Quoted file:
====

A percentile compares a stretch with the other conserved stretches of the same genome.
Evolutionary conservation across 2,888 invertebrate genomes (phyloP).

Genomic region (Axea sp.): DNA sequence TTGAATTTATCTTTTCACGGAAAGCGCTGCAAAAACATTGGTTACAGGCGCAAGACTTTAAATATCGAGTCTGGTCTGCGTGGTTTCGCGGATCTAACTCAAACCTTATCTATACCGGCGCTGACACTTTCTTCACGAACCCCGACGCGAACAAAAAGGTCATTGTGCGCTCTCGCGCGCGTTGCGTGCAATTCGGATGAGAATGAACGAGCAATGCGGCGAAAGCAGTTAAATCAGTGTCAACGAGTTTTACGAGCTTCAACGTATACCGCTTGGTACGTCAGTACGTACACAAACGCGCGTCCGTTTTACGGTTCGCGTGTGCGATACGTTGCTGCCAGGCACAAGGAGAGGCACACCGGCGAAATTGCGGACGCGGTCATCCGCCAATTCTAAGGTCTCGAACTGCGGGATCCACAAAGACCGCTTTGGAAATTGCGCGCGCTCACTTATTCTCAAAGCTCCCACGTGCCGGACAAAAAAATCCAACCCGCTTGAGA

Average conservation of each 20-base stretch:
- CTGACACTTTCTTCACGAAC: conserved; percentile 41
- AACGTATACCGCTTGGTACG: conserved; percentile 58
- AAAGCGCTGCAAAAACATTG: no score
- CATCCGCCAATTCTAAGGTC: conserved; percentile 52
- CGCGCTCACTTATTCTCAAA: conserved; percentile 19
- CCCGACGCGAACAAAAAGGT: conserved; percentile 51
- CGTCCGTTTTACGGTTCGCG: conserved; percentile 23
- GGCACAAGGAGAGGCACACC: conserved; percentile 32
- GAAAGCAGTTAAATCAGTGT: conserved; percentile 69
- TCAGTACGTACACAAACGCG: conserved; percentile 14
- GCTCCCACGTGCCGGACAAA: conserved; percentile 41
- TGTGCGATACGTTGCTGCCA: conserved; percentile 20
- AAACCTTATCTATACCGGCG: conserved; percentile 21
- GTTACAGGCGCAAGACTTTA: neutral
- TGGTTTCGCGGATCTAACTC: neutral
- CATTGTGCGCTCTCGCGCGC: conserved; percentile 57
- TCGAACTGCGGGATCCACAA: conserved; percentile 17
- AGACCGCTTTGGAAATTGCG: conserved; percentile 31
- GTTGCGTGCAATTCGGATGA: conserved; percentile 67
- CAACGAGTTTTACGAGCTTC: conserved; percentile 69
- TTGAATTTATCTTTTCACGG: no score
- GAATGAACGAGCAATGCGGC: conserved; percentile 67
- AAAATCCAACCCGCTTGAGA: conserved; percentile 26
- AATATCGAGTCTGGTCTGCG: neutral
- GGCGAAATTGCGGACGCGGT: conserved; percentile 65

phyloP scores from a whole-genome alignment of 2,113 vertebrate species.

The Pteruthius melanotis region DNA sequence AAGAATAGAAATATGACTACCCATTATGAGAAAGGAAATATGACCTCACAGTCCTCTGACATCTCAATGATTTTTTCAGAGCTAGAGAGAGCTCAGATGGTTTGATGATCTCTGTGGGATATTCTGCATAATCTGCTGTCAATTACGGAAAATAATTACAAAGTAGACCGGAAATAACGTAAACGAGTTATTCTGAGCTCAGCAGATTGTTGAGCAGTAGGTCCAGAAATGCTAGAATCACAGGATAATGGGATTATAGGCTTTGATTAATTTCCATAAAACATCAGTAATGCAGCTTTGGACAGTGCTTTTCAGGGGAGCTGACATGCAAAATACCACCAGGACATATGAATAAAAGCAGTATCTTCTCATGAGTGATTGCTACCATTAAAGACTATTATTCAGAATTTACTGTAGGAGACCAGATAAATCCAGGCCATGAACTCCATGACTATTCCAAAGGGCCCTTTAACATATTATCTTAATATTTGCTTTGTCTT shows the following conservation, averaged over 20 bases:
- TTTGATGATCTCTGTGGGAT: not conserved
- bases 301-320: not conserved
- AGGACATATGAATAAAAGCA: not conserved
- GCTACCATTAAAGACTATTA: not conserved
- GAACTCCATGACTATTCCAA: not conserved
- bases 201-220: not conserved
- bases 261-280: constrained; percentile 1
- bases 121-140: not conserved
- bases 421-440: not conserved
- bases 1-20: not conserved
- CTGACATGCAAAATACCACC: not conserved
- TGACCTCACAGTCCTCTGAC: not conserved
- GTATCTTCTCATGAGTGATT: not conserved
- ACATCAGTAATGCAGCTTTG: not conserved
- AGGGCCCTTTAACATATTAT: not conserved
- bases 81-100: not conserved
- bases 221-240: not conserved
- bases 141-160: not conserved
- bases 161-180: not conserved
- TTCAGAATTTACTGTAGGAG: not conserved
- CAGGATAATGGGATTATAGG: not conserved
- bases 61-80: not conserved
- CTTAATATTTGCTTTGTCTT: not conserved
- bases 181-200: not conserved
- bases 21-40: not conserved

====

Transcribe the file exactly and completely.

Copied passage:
A percentile compares a stretch with the other conserved stretches of the same genome.
Evolutionary conservation across 2,888 invertebrate genomes (phyloP).

Genomic region (Axea sp.): DNA sequence TTGAATTTATCTTTTCACGGAAAGCGCTGCAAAAACATTGGTTACAGGCGCAAGACTTTAAATATCGAGTCTGGTCTGCGTGGTTTCGCGGATCTAACTCAAACCTTATCTATACCGGCGCTGACACTTTCTTCACGAACCCCGACGCGAACAAAAAGGTCATTGTGCGCTCTCGCGCGCGTTGCGTGCAATTCGGATGAGAATGAACGAGCAATGCGGCGAAAGCAGTTAAATCAGTGTCAACGAGTTTTACGAGCTTCAACGTATACCGCTTGGTACGTCAGTACGTACACAAACGCGCGTCCGTTTTACGGTTCGCGTGTGCGATACGTTGCTGCCAGGCACAAGGAGAGGCACACCGGCGAAATTGCGGACGCGGTCATCCGCCAATTCTAAGGTCTCGAACTGCGGGATCCACAAAGACCGCTTTGGAAATTGCGCGCGCTCACTTATTCTCAAAGCTCCCACGTGCCGGACAAAAAAATCCAACCCGCTTGAGA

Average conservation of each 20-base stretch:
- CTGACACTTTCTTCACGAAC: conserved; percentile 41
- AACGTATACCGCTTGGTACG: conserved; percentile 58
- AAAGCGCTGCAAAAACATTG: no score
- CATCCGCCAATTCTAAGGTC: conserved; percentile 52
- CGCGCTCACTTATTCTCAAA: conserved; percentile 19
- CCCGACGCGAACAAAAAGGT: conserved; percentile 51
- CGTCCGTTTTACGGTTCGCG: conserved; percentile 23
- GGCACAAGGAGAGGCACACC: conserved; percentile 32
- GAAAGCAGTTAAATCAGTGT: conserved; percentile 69
- TCAGTACGTACACAAACGCG: conserved; percentile 14
- GCTCCCACGTGCCGGACAAA: conserved; percentile 41
- TGTGCGATACGTTGCTGCCA: conserved; percentile 20
- AAACCTTATCTATACCGGCG: conserved; percentile 21
- GTTACAGGCGCAAGACTTTA: neutral
- TGGTTTCGCGGATCTAACTC: neutral
- CATTGTGCGCTCTCGCGCGC: conserved; percentile 57
- TCGAACTGCGGGATCCACAA: conserved; percentile 17
- AGACCGCTTTGGAAATTGCG: conserved; percentile 31
- GTTGCGTGCAATTCGGATGA: conserved; percentile 67
- CAACGAGTTTTACGAGCTTC: conserved; percentile 69
- TTGAATTTATCTTTTCACGG: no score
- GAATGAACGAGCAATGCGGC: conserved; percentile 67
- AAAATCCAACCCGCTTGAGA: conserved; percentile 26
- AATATCGAGTCTGGTCTGCG: neutral
- GGCGAAATTGCGGACGCGGT: conserved; percentile 65

phyloP scores from a whole-genome alignment of 2,113 vertebrate species.

The Pteruthius melanotis region DNA sequence AAGAATAGAAATATGACTACCCATTATGAGAAAGGAAATATGACCTCACAGTCCTCTGACATCTCAATGATTTTTTCAGAGCTAGAGAGAGCTCAGATGGTTTGATGATCTCTGTGGGATATTCTGCATAATCTGCTGTCAATTACGGAAAATAATTACAAAGTAGACCGGAAATAACGTAAACGAGTTATTCTGAGCTCAGCAGATTGTTGAGCAGTAGGTCCAGAAATGCTAGAATCACAGGATAATGGGATTATAGGCTTTGATTAATTTCCATAAAACATCAGTAATGCAGCTTTGGACAGTGCTTTTCAGGGGAGCTGACATGCAAAATACCACCAGGACATATGAATAAAAGCAGTATCTTCTCATGAGTGATTGCTACCATTAAAGACTATTATTCAGAATTTACTGTAGGAGACCAGATAAATCCAGGCCATGAACTCCATGACTATTCCAAAGGGCCCTTTAACATATTATCTTAATATTTGCTTTGTCTT shows the following conservation, averaged over 20 bases:
- TTTGATGATCTCTGTGGGAT: not conserved
- bases 301-320: not conserved
- AGGACATATGAATAAAAGCA: not conserved
- GCTACCATTAAAGACTATTA: not conserved
- GAACTCCATGACTATTCCAA: not conserved
- bases 201-220: not conserved
- bases 261-280: constrained; percentile 1
- bases 121-140: not conserved
- bases 421-440: not conserved
- bases 1-20: not conserved
- CTGACATGCAAAATACCACC: not conserved
- TGACCTCACAGTCCTCTGAC: not conserved
- GTATCTTCTCATGAGTGATT: not conserved
- ACATCAGTAATGCAGCTTTG: not conserved
- AGGGCCCTTTAACATATTAT: not conserved
- bases 81-100: not conserved
- bases 221-240: not conserved
- bases 141-160: not conserved
- bases 161-180: not conserved
- TTCAGAATTTACTGTAGGAG: not conserved
- CAGGATAATGGGATTATAGG: not conserved
- bases 61-80: not conserved
- CTTAATATTTGCTTTGTCTT: not conserved
- bases 181-200: not conserved
- bases 21-40: not conserved